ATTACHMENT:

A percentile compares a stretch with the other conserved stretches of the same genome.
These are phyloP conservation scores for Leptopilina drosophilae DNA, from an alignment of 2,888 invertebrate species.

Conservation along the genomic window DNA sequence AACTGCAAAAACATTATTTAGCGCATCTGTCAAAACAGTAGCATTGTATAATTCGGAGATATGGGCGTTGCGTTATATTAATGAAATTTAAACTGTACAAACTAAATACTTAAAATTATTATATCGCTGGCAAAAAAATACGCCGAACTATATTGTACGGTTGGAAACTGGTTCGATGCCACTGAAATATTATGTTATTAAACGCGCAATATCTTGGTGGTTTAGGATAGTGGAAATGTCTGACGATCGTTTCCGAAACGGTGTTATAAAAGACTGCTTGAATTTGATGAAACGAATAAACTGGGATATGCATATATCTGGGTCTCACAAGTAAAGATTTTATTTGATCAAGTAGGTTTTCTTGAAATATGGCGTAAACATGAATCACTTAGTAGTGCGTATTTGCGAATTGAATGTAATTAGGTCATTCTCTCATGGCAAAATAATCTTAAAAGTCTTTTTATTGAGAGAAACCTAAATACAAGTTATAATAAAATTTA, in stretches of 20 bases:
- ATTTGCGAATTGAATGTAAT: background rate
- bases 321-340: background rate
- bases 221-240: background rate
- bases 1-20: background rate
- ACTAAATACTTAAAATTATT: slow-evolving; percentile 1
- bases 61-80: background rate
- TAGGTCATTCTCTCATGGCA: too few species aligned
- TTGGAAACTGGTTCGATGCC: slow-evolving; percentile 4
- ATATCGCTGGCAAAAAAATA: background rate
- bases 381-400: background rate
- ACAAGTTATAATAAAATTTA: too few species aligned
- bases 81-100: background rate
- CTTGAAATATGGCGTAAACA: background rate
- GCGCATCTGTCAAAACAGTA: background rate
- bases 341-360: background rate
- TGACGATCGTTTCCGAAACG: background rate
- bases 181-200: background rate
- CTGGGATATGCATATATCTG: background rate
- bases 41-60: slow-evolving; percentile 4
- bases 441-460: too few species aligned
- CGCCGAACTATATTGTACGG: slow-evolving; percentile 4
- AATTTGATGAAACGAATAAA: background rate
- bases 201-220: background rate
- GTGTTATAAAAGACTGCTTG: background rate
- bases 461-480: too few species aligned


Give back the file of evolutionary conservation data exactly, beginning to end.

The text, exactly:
A percentile compares a stretch with the other conserved stretches of the same genome.
These are phyloP conservation scores for Leptopilina drosophilae DNA, from an alignment of 2,888 invertebrate species.

Conservation along the genomic window DNA sequence AACTGCAAAAACATTATTTAGCGCATCTGTCAAAACAGTAGCATTGTATAATTCGGAGATATGGGCGTTGCGTTATATTAATGAAATTTAAACTGTACAAACTAAATACTTAAAATTATTATATCGCTGGCAAAAAAATACGCCGAACTATATTGTACGGTTGGAAACTGGTTCGATGCCACTGAAATATTATGTTATTAAACGCGCAATATCTTGGTGGTTTAGGATAGTGGAAATGTCTGACGATCGTTTCCGAAACGGTGTTATAAAAGACTGCTTGAATTTGATGAAACGAATAAACTGGGATATGCATATATCTGGGTCTCACAAGTAAAGATTTTATTTGATCAAGTAGGTTTTCTTGAAATATGGCGTAAACATGAATCACTTAGTAGTGCGTATTTGCGAATTGAATGTAATTAGGTCATTCTCTCATGGCAAAATAATCTTAAAAGTCTTTTTATTGAGAGAAACCTAAATACAAGTTATAATAAAATTTA, in stretches of 20 bases:
- ATTTGCGAATTGAATGTAAT: background rate
- bases 321-340: background rate
- bases 221-240: background rate
- bases 1-20: background rate
- ACTAAATACTTAAAATTATT: slow-evolving; percentile 1
- bases 61-80: background rate
- TAGGTCATTCTCTCATGGCA: too few species aligned
- TTGGAAACTGGTTCGATGCC: slow-evolving; percentile 4
- ATATCGCTGGCAAAAAAATA: background rate
- bases 381-400: background rate
- ACAAGTTATAATAAAATTTA: too few species aligned
- bases 81-100: background rate
- CTTGAAATATGGCGTAAACA: background rate
- GCGCATCTGTCAAAACAGTA: background rate
- bases 341-360: background rate
- TGACGATCGTTTCCGAAACG: background rate
- bases 181-200: background rate
- CTGGGATATGCATATATCTG: background rate
- bases 41-60: slow-evolving; percentile 4
- bases 441-460: too few species aligned
- CGCCGAACTATATTGTACGG: slow-evolving; percentile 4
- AATTTGATGAAACGAATAAA: background rate
- bases 201-220: background rate
- GTGTTATAAAAGACTGCTTG: background rate
- bases 461-480: too few species aligned